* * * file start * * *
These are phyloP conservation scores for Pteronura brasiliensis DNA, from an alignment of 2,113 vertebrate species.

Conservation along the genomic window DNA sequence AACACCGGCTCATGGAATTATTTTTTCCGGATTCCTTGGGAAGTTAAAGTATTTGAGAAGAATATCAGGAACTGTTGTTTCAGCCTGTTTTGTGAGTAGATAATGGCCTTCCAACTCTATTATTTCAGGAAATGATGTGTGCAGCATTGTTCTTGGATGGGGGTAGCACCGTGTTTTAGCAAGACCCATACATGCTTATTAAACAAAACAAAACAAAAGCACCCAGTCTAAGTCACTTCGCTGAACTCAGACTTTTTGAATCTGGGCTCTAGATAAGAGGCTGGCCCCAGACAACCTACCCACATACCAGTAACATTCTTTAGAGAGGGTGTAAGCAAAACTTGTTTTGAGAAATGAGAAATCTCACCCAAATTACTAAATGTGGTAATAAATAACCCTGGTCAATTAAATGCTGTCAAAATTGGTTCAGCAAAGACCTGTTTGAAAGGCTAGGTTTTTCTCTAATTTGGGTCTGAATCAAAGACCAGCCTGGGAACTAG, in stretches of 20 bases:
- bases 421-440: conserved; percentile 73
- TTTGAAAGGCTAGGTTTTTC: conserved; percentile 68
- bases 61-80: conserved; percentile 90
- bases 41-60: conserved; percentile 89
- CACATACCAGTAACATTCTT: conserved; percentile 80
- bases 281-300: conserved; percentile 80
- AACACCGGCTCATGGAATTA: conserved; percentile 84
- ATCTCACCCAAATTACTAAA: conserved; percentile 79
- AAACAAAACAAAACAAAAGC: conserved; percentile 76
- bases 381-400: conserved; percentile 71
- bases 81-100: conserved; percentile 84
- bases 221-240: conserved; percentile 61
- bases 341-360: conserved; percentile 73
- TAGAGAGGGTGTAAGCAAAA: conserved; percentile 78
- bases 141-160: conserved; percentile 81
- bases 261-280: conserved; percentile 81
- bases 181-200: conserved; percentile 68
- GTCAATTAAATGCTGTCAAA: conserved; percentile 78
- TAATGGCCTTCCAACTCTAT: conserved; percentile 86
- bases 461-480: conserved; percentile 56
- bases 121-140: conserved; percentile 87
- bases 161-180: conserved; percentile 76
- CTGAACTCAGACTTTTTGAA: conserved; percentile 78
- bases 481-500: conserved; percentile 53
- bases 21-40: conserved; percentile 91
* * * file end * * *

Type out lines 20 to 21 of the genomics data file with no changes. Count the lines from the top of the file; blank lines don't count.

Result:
- GTCAATTAAATGCTGTCAAA: conserved; percentile 78
- TAATGGCCTTCCAACTCTAT: conserved; percentile 86